Policy Fellow Matt Rumsey wrote this post.

Super PACs were the subject of an event hosted by the Advisory Committee on Transparency in January 2012. The event addressed the history of super PACs, legal issues surrounding them, and their potential effect on elections.

Eliza Newlin Carney, a staff writer for CQ Roll Call and the journalist who coined the term super PAC, got the discussion started. She argued that campaign finance transparency has been eroding for some time, sparked by increased activism from non-profit organizations that don’t have to disclose their donors. She outlined three specific issues that have emerged with the rise of super PACs: FEC disclosure regulations are incomplete, super PACs can delay reporting their donors, and super PACs can use affiliated non-profits to obscure the identity of their donors.

Mimi Marziani, Counsel for the Democracy Program at the Brennan Center for Justice at the NYU School of Law, explained how super PACs came to be. She detailed how the Supreme Court’s 2010 Citizens United decision set the stage for non-coordinated independent expenditures by lifting the ban on direct corporate and union participation in elections. The subsequent Court of Appeals’ Speech Now decision found that the government cannot restrict unlimited business and labor contributions for these expenditures. Together, the two decisions led to the creation of super PACs. Marziani highlighted three assumptions included in these decisions that she found troubling. First, that independent expenditures are non-corrupting. Second, that anti-coordination rules are sufficient to prevent actual coordination. Finally, that current disclosure requirements are sufficient to shine light on these new avenues for political spending.

Paul Ryan, FEC Program Director and Associate Legal Counsel at the Campaign Legal Center, picked up some of the threads started by Marziani. According to Ryan, 8 of 9 Supreme Court justices endorsed the central role of disclosure for the campaign finance system. But, he argued that some significant deficits in current disclosure rules exist. It is easy for super PACs to obscure the corporate role in elections by accepting donations from non-profits that are not required to disclose their donors. Additionally, Ryan blamed dysfunction among FEC commissioners for preventing needed regulations from being instituted. He pointed out legislation, the DISCLOSE Act, which narrowly failed to pass through congress in 2010, and the SUPERPAC Act proposed by the Sunlight Foundation, that could solve some of these problems.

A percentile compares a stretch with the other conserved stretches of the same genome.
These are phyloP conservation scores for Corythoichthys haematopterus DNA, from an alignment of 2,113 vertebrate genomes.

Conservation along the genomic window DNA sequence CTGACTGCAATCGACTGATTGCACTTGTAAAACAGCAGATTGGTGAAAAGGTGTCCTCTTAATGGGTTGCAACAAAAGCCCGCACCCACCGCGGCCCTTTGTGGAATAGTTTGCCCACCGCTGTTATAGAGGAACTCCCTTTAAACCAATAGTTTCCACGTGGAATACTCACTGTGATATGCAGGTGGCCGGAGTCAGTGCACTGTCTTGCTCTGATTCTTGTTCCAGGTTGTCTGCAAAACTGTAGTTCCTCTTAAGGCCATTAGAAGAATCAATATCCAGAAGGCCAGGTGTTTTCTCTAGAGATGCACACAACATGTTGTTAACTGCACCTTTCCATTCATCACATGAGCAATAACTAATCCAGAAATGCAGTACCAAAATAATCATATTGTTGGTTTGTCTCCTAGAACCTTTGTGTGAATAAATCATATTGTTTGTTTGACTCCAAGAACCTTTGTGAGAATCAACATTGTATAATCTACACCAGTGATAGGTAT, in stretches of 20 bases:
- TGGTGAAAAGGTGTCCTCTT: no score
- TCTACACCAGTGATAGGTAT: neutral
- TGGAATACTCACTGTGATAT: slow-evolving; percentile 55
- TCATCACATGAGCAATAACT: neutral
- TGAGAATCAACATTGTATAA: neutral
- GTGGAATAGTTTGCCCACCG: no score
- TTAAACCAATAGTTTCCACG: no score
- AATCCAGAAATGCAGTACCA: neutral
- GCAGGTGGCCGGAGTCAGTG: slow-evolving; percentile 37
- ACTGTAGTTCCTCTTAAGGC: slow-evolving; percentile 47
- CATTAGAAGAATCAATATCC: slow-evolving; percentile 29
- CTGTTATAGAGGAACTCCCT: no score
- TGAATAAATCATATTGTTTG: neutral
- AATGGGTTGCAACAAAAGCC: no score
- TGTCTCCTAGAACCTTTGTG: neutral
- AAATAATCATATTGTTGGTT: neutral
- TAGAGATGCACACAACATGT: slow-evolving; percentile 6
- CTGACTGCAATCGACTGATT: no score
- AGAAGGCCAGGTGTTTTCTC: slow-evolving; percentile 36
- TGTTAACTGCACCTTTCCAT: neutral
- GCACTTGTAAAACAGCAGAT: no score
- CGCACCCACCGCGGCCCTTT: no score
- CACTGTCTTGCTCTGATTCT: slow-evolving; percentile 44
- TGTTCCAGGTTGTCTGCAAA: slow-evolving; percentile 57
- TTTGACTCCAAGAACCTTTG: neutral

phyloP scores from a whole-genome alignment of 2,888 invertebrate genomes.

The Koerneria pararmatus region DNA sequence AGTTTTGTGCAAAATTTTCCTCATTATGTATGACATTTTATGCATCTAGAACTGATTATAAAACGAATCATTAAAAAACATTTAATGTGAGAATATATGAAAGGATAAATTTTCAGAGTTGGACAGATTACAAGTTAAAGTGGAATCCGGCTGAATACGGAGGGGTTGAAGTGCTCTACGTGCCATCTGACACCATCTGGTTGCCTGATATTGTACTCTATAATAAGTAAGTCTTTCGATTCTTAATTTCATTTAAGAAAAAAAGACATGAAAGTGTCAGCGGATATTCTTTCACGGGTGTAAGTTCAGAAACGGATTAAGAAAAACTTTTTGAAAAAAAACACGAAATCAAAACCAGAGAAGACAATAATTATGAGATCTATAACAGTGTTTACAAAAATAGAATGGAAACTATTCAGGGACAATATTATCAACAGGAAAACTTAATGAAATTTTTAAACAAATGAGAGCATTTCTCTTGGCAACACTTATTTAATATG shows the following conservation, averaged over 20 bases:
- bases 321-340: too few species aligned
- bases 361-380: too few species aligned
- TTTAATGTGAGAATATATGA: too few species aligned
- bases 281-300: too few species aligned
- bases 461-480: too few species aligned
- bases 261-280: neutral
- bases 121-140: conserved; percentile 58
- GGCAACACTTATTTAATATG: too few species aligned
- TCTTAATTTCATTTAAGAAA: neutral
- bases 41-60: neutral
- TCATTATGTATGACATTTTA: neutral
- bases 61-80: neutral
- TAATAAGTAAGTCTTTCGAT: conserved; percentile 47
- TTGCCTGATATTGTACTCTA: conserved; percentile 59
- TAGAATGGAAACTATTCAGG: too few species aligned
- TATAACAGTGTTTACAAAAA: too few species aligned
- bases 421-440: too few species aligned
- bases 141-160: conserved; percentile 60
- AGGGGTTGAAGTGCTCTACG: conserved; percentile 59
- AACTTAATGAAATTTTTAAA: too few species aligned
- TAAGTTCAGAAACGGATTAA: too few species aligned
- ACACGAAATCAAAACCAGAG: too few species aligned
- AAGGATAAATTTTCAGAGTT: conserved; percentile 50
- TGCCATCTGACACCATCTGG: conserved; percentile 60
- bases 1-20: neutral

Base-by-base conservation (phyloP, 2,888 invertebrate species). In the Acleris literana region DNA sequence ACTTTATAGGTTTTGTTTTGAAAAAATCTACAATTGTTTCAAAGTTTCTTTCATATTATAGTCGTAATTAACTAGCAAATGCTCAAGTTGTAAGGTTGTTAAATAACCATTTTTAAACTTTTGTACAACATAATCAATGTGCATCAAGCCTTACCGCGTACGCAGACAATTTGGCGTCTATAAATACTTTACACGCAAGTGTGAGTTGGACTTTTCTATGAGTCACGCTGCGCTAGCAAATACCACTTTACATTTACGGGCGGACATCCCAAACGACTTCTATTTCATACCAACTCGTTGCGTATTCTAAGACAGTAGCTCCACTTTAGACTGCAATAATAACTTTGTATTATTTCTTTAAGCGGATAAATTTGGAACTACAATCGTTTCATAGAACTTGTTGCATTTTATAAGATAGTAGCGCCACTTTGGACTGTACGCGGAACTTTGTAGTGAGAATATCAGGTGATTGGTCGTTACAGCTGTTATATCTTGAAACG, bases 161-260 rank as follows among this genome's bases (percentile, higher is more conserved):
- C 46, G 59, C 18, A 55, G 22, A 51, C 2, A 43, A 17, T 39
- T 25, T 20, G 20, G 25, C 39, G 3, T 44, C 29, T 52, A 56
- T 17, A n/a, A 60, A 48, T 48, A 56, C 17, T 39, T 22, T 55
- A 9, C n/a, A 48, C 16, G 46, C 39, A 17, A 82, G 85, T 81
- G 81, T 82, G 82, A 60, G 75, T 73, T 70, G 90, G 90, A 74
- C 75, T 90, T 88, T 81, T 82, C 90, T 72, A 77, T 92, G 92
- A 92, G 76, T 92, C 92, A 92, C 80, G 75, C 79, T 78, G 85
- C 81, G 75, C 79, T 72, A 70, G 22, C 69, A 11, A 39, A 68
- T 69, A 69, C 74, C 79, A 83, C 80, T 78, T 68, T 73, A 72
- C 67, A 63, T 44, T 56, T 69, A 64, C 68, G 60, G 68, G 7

Allen Dickerson, Legal Director and Interim Executive Director of the Center for Competitive Politics, approached the topic with a different perspective. He argued that since super PACs already have to follow the same reporting rules as traditional PACs, more disclosure is not necessary. He then suggested that smaller donations are not particularly noteworthy and do not need to be subject to disclosure. Dickerson also took time to push against Paul Ryan’s suggestion that super PACs would use non-profits to obscure their donors, calling the required process “inefficient”.

The event ended with a question and answer section that sparked an engaging discussion and pushed the panelists on a number of issues. They talked about the possibility that non-profits will be used to obscure donors, the level of coordination that is actually allowed between super PACs and candidates, and the practical effect that super PACs may have on the 2012 elections.

The event was moderated by Daniel Schuman, director of the Advisory Committee on Transparency. See the Sunlight Foundation’s page on Disclosing Money in Elections or the Sunlight Foundation Reporting Group’s super PAC resource page for more information.

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